Talley's pays reparations to decapitated crewman's family after safety failure
Fishing company Talley's Group Ltd has been ordered to pay $21,000 to the family of a crewman decapitated aboard one of its ships but they say no amount will compensate what was taken from them.
Leighton Muir, 27, died aboard the M.J. Souza on August 24 2014 when a rope snapped back while hauling a net full of tuna in the Kiribati Exclusive Economic Zone in the Western Pacific Ocean.
Talley's pleaded guilty to a charge laid by Maritime New Zealand of failing to take all practicable steps to ensure the safety of its employees while at work after it failed to replace the rope which decapitated Muir.
Nelson District Court heard today that the 50mm rope used to haul tuna broke three weeks before the accident but was simply tied back together.
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When the knot slipped apart at about 2.30pm on August 24 the ship's captain yelled from the crow's nest for a crew member to secure it and continue winching in a net full of fish, placing undue weight on the broken safety line.
That line whipped back and decapitated Muir who was in the boat's high-risk "snapback" zone.
His head was lost overboard and the remaining crew stored Muir's body in a freezer as the boat departed for Samoa.
Muir's mother Glenys Muir said she had trouble sleeping since her son's death.
"I dread that part of him lost at sea will wash up on a beach one day and no one will know who he is.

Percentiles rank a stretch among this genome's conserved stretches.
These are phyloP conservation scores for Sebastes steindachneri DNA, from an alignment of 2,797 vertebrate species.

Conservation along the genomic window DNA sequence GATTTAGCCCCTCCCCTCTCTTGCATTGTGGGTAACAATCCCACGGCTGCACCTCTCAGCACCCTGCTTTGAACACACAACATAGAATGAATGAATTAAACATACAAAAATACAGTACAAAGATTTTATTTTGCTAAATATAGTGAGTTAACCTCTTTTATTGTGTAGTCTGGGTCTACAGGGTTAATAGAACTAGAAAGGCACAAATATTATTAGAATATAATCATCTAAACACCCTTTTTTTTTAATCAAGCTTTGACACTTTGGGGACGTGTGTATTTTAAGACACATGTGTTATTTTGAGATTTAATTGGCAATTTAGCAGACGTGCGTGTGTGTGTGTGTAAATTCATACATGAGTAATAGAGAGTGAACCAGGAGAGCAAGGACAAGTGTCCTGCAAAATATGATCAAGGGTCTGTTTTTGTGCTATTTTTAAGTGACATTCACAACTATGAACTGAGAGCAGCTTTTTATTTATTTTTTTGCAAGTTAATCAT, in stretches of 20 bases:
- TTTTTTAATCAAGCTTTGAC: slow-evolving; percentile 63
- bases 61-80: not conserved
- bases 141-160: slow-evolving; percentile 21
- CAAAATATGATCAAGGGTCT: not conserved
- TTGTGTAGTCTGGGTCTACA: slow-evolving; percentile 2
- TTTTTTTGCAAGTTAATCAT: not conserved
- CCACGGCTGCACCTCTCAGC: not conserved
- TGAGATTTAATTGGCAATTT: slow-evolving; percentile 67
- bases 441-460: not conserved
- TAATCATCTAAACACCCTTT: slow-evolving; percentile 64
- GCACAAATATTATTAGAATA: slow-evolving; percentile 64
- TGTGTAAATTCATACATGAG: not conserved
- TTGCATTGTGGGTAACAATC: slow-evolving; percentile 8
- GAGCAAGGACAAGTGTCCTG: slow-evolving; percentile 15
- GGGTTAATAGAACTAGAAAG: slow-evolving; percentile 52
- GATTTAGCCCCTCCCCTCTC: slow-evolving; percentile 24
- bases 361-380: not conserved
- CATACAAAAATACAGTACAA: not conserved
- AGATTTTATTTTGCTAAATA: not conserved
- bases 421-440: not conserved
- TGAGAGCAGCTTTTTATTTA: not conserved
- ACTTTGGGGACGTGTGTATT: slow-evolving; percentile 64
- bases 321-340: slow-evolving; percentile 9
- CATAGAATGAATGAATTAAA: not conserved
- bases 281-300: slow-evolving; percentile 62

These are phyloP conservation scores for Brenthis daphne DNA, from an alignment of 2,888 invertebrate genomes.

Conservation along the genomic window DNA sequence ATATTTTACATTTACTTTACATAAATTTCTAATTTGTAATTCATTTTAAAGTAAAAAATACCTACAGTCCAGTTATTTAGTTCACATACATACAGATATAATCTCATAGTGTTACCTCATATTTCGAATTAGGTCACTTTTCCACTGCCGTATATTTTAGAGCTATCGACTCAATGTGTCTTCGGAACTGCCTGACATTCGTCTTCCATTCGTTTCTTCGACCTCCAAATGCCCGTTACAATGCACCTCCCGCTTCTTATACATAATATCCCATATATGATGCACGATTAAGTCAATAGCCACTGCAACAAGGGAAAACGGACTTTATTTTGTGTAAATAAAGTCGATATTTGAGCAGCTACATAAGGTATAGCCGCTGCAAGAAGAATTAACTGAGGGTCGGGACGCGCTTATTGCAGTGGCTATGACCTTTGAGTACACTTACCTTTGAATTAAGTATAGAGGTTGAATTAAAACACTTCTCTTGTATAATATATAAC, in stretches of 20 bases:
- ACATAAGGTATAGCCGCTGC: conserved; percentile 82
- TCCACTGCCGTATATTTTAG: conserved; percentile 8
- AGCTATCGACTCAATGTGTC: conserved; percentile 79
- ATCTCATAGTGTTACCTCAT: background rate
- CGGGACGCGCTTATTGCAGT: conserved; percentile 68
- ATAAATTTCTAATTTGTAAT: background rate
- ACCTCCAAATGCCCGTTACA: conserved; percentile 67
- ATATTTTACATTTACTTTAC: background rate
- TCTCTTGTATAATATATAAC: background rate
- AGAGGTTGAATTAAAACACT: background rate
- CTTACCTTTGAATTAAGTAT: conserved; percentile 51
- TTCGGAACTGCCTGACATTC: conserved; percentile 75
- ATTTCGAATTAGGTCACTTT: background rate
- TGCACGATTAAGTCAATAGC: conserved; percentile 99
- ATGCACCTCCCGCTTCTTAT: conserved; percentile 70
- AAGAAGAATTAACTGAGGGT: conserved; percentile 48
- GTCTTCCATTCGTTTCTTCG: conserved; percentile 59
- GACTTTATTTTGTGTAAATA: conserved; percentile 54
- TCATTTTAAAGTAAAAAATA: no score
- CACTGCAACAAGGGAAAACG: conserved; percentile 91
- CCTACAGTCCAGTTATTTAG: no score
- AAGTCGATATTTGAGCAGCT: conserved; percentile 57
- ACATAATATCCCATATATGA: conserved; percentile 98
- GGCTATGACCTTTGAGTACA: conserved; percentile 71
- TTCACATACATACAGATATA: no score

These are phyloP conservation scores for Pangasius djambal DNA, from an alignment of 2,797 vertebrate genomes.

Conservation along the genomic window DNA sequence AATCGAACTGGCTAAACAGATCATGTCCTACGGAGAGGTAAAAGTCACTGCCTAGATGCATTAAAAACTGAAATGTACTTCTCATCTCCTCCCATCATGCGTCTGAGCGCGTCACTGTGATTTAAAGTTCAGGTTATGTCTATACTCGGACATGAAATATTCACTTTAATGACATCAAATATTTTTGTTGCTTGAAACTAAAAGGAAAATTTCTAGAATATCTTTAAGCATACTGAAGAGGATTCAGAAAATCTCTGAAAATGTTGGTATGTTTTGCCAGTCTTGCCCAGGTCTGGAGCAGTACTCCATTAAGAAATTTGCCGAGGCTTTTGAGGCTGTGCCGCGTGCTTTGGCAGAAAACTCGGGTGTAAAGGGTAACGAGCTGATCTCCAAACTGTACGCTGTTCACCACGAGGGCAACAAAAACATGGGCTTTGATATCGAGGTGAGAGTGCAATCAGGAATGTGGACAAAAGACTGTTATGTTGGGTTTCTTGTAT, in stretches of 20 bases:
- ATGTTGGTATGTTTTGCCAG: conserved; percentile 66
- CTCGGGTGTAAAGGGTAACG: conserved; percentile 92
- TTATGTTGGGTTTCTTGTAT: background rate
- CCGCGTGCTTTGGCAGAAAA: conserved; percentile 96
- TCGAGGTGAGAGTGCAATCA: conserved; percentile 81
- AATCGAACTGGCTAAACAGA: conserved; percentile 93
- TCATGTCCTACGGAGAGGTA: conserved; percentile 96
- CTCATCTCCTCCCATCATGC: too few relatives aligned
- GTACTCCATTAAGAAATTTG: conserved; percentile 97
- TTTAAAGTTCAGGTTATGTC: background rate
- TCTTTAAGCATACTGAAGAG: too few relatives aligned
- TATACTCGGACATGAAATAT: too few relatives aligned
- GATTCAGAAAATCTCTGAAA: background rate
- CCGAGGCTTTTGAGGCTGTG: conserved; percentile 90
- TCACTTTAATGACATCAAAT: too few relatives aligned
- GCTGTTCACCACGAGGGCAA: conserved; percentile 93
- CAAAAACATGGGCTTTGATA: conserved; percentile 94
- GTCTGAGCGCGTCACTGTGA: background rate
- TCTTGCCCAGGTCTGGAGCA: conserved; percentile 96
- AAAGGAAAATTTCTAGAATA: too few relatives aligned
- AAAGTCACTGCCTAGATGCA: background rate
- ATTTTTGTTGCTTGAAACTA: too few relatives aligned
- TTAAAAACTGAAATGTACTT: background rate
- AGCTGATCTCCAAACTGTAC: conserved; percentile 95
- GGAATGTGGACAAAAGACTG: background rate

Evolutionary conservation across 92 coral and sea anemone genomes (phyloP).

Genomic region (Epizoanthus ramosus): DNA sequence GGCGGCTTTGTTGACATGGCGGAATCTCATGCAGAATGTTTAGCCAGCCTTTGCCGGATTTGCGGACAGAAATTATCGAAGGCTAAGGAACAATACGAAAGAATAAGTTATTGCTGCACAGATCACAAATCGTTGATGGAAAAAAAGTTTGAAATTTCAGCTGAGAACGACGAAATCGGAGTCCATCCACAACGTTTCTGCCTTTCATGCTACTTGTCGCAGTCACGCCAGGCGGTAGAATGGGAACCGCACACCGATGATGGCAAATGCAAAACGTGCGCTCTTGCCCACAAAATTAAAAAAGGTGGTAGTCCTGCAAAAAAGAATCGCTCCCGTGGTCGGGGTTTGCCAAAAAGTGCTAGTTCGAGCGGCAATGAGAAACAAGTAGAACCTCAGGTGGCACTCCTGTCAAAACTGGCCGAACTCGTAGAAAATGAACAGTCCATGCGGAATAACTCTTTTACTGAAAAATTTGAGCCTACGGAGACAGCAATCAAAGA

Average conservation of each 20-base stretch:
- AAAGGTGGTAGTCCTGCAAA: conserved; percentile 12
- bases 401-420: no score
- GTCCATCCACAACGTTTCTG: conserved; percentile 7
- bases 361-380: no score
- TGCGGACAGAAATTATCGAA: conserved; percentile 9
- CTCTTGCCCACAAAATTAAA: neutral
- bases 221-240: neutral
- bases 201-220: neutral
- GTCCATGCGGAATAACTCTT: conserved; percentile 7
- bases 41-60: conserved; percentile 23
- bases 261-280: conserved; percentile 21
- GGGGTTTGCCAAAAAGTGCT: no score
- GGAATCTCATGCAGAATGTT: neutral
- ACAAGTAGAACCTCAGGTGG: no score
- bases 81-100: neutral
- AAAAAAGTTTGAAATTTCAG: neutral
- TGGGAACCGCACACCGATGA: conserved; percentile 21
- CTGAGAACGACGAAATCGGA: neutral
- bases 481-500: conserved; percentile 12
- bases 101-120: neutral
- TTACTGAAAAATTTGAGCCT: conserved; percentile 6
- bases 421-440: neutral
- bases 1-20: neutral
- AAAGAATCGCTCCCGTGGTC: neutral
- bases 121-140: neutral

"I'm mad that the skipper made the call to lift the gear, I'm mad that others did not have the guts to question him and I'm mad that a catch of fish was worth more than our son's life."
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Prosecutor Dale La Hood told the court the rope which ultimately killed Muir could have been replaced in under 30 minutes but when a crew member raised the possibility with the ship's bosun, he "reacted badly and scared the others off".
Interviews with the M.J Souza's crew showed the captain was known to yell at them, he said.
"There was a culture from the captain down that reflected badly on the company."
Talley's lawyer Jonathan Eaton said responsibility for the accident fell to the ship's captain and bosun who had since "absconded" from New Zealand and refused to cooperate with any investigation.
The captain, a US national, resigned and returned home while the bosun had departed for American Samoa, the court heard.
"It's inevitable that if both the men had returned that they ought to have been prosecuted in some way or another.
"[They] completely inexplicably did not replace the line which failed with one that was only metres away. The captain must have been aware of the breakage but did not exercise the oversight to replace it.
"They are acknowledging the absolute responsibility for what went wrong lies with them [by leaving]," Eaton said.
Rather than exposing failures on the behalf of Talley's management, the tragedy and subsequent court hearing illuminated the company's "extraordinary frustration that reliable employees for many years have disappeared and cannot be subject to an investigation".
"Talley's as a company want to take responsibility for what happened but you can't do that when you have no certainty what happened.
"There must be a line in the sand at some stage where you [a company] are legally not responsible because the act is so irresponsible and cavalier."
However, La Hood said multiple failures to ensure safety aboard the ship "included a number that are systemic and not just failures of the bosun".